Marie-Clémentine “Suzanne” Valadon, was a French model and post-impressionist painter. Born in 1865 she was raised in poverty by her single mother. She had several jobs from millner work to a circus acrobat. At the age of fifteen she began her career as a painter’s model and posed for many Impressionists, most notably Renoir, Lautrec, and Morisot.
She taught herself how to draw at the age of nine. Later in life she befriended quite a few artists, like Degas, and most likely learned to draw and paint from them, as she had no formal training. Despite this she was the first woman to be admitted to the Société Nationale des Beaux-Arts. Her work had elements of Post-Impressionism and Symbolism. Painting landscapes, still lives, and portraits she is, however, best known for her female nudes. It was unusual at the time for a female artist to paint the female nude. Perhaps it was her years as a model that gave her a different perspective on the women in her paintings. The women portrayed are more natural, more real, than the idealized view of the male painters.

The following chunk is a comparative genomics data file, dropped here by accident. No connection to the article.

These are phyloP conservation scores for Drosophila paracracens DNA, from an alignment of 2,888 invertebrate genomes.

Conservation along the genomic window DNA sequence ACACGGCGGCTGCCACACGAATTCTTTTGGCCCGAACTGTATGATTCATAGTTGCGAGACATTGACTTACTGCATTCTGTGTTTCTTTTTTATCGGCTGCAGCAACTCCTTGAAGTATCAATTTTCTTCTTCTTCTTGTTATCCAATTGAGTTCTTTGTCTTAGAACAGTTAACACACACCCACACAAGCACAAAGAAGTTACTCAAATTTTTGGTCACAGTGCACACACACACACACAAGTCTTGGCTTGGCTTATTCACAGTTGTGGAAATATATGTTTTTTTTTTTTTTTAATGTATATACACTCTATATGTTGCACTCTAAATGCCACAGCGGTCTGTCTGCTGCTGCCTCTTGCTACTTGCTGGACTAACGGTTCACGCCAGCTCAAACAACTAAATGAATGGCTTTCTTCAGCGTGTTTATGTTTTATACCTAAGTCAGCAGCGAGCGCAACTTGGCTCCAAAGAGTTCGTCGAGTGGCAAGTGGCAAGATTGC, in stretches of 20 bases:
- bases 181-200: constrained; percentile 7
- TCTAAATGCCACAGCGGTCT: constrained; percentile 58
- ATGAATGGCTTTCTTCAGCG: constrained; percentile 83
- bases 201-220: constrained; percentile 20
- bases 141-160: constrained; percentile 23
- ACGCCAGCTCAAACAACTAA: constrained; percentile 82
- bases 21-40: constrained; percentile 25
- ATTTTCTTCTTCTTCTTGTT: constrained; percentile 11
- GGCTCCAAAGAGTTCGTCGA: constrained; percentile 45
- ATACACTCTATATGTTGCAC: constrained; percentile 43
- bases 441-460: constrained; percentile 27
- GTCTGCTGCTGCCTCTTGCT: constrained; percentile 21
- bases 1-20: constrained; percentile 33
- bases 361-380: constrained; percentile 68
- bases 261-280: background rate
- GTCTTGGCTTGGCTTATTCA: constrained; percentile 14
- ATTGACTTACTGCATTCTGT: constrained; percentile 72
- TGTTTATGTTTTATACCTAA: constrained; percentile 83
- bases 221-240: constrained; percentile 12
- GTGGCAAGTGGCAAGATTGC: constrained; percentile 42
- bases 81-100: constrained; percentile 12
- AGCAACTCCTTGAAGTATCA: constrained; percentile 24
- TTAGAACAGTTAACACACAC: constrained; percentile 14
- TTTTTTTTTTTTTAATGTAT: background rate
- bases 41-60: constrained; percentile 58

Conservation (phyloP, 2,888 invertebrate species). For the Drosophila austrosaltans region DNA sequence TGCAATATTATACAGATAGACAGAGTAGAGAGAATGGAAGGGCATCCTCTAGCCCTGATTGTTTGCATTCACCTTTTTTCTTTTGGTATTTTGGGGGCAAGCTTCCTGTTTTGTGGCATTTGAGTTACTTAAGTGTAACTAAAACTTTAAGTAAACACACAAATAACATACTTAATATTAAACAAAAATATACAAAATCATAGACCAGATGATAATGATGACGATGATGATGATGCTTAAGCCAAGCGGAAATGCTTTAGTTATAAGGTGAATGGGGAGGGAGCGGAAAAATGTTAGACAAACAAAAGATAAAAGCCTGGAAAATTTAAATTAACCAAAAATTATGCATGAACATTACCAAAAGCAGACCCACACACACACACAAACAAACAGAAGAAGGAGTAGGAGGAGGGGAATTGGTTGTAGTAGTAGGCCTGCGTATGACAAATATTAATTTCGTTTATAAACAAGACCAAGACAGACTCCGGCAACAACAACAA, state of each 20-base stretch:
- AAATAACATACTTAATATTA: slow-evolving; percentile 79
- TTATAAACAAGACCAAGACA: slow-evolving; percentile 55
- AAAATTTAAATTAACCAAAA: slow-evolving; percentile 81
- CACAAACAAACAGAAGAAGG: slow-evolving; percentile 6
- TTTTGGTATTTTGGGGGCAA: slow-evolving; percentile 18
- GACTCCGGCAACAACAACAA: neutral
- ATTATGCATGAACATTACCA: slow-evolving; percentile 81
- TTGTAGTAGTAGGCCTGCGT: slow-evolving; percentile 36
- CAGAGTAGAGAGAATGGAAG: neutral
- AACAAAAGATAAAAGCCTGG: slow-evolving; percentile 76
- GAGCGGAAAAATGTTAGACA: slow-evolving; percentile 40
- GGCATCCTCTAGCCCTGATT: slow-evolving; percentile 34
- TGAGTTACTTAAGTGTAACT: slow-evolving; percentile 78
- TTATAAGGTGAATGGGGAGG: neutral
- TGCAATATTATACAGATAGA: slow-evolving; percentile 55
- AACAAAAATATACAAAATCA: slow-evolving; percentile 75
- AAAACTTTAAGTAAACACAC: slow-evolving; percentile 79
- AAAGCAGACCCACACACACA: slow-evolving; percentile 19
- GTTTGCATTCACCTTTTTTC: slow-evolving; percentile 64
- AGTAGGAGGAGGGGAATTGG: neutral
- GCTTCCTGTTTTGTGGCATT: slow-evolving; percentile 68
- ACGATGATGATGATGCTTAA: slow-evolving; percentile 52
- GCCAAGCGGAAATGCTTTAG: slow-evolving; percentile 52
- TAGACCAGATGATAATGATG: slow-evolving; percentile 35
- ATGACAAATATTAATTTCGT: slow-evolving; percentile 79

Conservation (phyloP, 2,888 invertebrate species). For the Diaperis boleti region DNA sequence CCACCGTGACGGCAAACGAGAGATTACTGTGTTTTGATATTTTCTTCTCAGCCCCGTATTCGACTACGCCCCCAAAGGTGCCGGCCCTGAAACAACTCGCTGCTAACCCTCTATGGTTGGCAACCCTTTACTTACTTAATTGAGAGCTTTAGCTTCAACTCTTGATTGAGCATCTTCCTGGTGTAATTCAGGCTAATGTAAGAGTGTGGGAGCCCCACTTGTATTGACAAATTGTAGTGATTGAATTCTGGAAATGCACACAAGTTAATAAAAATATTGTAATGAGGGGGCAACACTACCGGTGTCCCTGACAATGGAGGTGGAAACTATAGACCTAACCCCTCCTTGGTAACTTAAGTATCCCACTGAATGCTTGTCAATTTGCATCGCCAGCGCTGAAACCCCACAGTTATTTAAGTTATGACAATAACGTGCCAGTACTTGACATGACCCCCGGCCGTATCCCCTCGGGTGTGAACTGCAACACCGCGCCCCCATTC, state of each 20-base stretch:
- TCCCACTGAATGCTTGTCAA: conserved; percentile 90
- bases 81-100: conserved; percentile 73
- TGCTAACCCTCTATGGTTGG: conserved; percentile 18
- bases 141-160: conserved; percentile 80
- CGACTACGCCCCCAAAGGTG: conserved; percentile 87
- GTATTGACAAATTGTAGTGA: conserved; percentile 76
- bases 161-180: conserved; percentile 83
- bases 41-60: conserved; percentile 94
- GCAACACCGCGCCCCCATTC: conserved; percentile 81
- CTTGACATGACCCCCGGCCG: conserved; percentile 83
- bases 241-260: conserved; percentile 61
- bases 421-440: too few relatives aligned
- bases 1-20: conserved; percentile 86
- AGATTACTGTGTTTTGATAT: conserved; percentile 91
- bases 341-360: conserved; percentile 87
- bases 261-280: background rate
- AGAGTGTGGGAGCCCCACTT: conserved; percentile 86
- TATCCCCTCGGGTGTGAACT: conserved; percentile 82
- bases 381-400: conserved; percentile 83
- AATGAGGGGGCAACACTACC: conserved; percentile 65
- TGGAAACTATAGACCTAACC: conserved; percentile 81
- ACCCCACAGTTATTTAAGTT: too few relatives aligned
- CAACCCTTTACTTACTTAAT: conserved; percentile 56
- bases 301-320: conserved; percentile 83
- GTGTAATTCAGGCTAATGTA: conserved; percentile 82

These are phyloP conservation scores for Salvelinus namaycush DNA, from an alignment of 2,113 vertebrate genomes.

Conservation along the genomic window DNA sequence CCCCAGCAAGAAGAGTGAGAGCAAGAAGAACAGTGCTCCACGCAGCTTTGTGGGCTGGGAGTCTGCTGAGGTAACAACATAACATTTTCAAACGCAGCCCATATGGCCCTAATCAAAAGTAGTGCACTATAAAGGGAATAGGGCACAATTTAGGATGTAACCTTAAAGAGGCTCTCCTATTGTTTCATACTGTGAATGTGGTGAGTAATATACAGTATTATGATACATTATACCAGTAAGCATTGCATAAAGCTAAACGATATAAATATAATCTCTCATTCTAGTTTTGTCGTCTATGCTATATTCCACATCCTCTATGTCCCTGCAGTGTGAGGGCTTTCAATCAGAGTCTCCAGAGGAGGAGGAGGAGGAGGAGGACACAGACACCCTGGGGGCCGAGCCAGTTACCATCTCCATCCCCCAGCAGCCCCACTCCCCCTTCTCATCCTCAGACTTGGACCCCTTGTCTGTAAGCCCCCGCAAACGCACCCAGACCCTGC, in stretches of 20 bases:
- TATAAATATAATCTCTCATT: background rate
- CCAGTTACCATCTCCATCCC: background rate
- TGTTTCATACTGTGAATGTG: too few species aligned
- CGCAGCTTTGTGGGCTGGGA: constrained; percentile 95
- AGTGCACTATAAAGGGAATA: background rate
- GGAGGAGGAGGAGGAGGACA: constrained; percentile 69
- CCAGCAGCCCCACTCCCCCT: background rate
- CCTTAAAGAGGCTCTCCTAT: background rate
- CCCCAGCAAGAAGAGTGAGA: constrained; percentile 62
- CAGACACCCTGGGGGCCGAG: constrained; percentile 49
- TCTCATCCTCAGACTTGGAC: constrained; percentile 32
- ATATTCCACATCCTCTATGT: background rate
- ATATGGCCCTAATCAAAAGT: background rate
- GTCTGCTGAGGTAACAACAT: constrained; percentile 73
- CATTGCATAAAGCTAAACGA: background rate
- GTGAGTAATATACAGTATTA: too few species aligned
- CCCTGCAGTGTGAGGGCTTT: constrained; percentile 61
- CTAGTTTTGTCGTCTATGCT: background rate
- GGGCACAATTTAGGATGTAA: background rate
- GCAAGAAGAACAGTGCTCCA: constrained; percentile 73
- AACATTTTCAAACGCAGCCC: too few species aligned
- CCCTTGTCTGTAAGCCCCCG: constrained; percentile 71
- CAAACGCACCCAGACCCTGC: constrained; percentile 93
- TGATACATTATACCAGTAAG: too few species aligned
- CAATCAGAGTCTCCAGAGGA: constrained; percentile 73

Valadon was well respected and admired in her day. Her works were displayed in both group and solo exhibitions, but it was her life that was most fascinating. Below are a selection of her works.